Well if you know me, l literally protect my edges. I love my edges so much but a few months ago l suffered from a few bald spots and l have been working on my edges and l must say l am back on track. l have quite a few ladies who ask me on how to prevent thinning edges or baby hair falling out.
So your edges are those soft, wispy baby hairs that grow along your hairline and frame your face. They are the most fragile hairs on your head and it doesn’t take much to break them or to pull them out. This means they need extra care when you wash, moisturize, deep condition, and style your natural hair. But even if you have thinning or severely damaged edges, it’s not too late! I have a few tips to help you grow back your edges. And if your edges are healthy and you want to keep them that way, follow these same tips to let your edges thrive!
A big NO to tight or high maintenance styles that pull or put tension on your edges. If you feel any pain around the temples of your hair, that’s not good. Even high puffs and twists can damage your edges if you make them too tight. If you do get extensions, ask your stylist to leave out your edges. Hunnay, l repeat have your edges out or else your edges will moon-walk all the way back to your head and we are not about that life, right!
Minimise the use of gels that causes friction on the edges.I know kinky hair is not so neat and there’s a tendency to lay down the edges with gels but in the long-run our edges become so thin and we can lose them. I don’t use any gels, l just spritz water for a clean look.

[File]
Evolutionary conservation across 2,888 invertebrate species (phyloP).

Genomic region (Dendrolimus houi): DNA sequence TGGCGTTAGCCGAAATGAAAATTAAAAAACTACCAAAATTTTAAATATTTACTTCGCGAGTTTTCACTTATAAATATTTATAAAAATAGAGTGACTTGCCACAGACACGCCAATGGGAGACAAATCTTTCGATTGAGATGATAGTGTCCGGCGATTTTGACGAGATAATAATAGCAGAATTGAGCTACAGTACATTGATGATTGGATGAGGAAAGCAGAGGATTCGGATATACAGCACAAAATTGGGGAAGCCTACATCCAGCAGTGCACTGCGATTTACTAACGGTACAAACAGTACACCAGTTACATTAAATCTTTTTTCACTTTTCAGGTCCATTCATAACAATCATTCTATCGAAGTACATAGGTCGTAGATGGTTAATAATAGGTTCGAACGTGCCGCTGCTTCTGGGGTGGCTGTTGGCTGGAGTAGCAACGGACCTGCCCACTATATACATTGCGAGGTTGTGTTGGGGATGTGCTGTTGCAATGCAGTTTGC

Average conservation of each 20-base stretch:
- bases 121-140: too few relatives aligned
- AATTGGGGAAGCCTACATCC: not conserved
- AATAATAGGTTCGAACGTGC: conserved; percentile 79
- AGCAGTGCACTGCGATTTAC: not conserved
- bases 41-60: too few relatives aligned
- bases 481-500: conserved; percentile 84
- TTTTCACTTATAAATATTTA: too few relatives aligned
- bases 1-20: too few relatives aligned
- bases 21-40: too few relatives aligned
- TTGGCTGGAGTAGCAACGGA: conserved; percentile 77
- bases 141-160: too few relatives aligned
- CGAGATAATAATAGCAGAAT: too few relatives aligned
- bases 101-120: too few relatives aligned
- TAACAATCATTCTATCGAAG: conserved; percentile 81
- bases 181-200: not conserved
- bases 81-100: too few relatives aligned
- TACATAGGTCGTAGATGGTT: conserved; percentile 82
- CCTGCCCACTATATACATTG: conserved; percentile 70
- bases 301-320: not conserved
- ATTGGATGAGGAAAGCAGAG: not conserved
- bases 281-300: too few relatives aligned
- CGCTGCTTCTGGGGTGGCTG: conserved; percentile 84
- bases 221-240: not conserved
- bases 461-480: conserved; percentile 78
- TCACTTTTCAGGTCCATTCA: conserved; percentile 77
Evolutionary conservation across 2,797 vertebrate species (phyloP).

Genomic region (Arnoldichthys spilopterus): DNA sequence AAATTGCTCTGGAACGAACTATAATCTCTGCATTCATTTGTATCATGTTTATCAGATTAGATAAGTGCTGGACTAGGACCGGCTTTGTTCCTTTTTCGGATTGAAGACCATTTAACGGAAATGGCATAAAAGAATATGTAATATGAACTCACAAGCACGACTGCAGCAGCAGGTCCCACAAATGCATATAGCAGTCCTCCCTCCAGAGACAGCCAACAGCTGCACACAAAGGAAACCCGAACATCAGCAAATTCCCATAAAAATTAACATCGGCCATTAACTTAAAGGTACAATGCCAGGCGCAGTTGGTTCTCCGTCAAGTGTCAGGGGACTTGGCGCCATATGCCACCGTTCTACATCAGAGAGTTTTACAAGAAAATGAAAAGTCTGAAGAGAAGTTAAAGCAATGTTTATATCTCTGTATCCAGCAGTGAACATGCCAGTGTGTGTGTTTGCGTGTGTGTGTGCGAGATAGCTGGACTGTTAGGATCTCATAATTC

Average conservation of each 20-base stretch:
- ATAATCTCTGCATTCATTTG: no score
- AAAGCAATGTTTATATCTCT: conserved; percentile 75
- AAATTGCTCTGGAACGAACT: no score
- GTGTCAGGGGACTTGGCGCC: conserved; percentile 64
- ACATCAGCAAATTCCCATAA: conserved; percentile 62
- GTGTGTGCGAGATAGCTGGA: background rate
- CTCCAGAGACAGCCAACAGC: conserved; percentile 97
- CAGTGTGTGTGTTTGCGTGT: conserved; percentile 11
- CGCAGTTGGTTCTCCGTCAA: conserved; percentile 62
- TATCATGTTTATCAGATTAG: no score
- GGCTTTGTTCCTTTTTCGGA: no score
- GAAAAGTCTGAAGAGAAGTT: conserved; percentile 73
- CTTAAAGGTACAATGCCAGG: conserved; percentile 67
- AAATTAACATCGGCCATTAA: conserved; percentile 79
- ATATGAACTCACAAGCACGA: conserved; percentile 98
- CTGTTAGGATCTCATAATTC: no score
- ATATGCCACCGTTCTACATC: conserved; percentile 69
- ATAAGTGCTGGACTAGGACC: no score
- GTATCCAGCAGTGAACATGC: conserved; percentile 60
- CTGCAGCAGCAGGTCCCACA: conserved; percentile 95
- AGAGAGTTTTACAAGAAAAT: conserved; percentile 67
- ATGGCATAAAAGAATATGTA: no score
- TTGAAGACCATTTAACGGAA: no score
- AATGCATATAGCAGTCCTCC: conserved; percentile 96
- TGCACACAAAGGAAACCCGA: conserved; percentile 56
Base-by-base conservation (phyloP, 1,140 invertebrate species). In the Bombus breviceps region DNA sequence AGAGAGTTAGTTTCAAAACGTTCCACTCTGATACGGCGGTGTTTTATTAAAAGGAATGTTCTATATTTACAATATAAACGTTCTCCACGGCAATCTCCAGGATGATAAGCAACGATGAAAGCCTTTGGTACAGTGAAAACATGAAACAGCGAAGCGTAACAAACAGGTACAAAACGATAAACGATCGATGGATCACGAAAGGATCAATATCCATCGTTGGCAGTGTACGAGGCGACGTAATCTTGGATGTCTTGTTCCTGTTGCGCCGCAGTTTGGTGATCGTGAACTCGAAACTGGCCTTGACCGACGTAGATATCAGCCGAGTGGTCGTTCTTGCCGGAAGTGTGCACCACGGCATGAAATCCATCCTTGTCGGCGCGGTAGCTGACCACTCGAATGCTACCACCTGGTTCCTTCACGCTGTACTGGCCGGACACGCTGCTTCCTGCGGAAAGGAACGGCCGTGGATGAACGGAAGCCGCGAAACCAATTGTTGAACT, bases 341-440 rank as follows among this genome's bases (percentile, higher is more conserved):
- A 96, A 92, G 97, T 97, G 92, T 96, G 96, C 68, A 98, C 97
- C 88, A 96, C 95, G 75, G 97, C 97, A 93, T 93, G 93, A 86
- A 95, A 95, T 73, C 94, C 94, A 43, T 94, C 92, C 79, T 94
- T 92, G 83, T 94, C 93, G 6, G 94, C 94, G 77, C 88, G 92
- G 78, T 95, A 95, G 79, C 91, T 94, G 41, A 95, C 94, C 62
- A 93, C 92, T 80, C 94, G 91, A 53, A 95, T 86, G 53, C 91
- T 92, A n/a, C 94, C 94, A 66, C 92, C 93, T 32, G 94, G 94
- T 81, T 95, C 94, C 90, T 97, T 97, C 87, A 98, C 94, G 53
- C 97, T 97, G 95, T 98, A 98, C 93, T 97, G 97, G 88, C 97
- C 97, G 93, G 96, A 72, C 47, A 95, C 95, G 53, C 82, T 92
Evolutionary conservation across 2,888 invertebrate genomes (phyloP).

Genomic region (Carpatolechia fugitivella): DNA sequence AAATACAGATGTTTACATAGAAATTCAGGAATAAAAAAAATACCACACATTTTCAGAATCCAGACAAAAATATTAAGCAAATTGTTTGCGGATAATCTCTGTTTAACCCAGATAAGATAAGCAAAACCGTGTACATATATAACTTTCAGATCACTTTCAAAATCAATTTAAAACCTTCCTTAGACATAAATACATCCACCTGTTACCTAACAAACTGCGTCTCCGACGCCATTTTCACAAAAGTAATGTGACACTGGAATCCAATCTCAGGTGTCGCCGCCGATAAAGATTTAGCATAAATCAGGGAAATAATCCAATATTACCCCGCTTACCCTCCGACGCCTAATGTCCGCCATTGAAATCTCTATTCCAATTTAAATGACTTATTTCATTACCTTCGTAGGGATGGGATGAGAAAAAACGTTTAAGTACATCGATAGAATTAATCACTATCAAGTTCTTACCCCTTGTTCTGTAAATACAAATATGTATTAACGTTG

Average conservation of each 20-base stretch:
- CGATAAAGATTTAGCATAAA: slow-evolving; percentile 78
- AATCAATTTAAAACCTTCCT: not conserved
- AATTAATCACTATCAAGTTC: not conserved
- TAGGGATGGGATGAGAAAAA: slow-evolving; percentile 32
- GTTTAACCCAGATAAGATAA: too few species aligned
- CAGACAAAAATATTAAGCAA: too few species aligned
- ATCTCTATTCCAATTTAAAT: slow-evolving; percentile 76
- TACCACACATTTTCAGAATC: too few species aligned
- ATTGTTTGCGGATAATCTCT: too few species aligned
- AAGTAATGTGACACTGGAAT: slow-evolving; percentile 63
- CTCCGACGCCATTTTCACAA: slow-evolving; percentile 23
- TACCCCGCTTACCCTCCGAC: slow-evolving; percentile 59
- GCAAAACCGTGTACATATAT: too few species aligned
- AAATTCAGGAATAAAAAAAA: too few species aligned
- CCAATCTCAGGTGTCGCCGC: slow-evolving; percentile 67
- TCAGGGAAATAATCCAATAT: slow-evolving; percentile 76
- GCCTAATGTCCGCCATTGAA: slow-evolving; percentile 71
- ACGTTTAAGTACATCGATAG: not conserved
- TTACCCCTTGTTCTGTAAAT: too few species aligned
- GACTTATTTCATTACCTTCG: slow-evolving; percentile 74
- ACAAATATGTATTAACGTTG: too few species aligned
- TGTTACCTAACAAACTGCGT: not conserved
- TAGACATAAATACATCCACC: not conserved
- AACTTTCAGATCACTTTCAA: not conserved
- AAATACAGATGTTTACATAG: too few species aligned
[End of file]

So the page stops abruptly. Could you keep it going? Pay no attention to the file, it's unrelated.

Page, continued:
Wrap and protect your edges at night with a silk/satin scarf or bonnet. Any other fabric (even the cotton of your pillowcase) will absorb oils and moisture from your hair, making it dry and brittle. Friction with the pillowcase will also snag and break your edges. Tie the scarf on your forehead instead of directly on your edges, to avoid friction.
Be careful of headbands, tight headwraps and hats. Look for headbands with a silk lining, or use a thin satin scarf in between your hat and your hair. Satin or silk will protect your fragile edges from catching or breaking on hats. Whenever l tie a headwrap or dhuku l always have a satin scarf underneath!
Whenever you moisturize your hair, don’t neglect your edges. Dry hair increases risk of breakage, and your edges are particularly vulnerable. Give them special attention and care, and always seal in moisture to prevent them drying out and breaking.
Massage edges with natural oils to keep moisturized and stimulate growth. The oils themselves stimulate growth and protect and strengthen your hair, and massaging your scalp also stimulates blood circulation and promotes growth. Castor oil, hemp seed and amla oil are great oils to promote growth and a healthy scalp!
Stop using heat. Since your edges are the most fragile hairs on your head, heat tools have the potential to completely fry them. If your edges are thinning, take a break from heat, and even if your edges are healthy, turn down the heat and use it less often.
Deep condition regularly to strengthen your edges (along with the rest of your hair.) Either make a home-made or off the shelf conditioner, which only contain natural ingredients that nourish, moisturize, and strengthen your hair.
Patience! Growing back your edges takes time. Just follow these steps, you’ll see results.
**So there you have it ladies, lets keep our hairline intact! Please share below if you have other tips that are helpful**